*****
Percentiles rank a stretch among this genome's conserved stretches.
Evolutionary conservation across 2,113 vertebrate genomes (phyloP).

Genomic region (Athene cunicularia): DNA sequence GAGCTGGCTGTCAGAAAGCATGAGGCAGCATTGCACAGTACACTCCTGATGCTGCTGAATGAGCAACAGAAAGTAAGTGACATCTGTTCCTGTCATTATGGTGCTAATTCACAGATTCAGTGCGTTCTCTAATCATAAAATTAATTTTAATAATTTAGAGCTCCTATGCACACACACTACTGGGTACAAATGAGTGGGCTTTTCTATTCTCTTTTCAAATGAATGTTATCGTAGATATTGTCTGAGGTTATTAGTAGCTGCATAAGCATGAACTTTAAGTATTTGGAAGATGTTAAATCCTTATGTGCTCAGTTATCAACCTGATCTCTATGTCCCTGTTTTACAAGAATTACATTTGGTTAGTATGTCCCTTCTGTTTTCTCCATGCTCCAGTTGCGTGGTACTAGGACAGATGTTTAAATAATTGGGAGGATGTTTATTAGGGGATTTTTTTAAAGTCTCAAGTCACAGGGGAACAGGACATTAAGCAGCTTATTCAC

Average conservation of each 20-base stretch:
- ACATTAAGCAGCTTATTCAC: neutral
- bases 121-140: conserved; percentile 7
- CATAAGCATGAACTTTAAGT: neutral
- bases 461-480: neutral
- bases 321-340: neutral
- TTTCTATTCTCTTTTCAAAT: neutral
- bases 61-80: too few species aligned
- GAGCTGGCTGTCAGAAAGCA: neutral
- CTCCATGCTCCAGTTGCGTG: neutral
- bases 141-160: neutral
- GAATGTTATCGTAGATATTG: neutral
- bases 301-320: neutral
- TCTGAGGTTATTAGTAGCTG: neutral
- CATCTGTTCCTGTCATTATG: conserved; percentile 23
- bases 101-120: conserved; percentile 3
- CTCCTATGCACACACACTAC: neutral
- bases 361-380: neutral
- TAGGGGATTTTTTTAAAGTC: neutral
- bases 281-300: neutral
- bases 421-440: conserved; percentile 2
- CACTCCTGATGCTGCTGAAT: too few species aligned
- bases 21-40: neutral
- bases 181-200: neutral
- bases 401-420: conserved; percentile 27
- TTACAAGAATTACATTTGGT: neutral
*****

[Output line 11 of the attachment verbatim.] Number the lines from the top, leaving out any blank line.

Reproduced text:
- bases 61-80: too few species aligned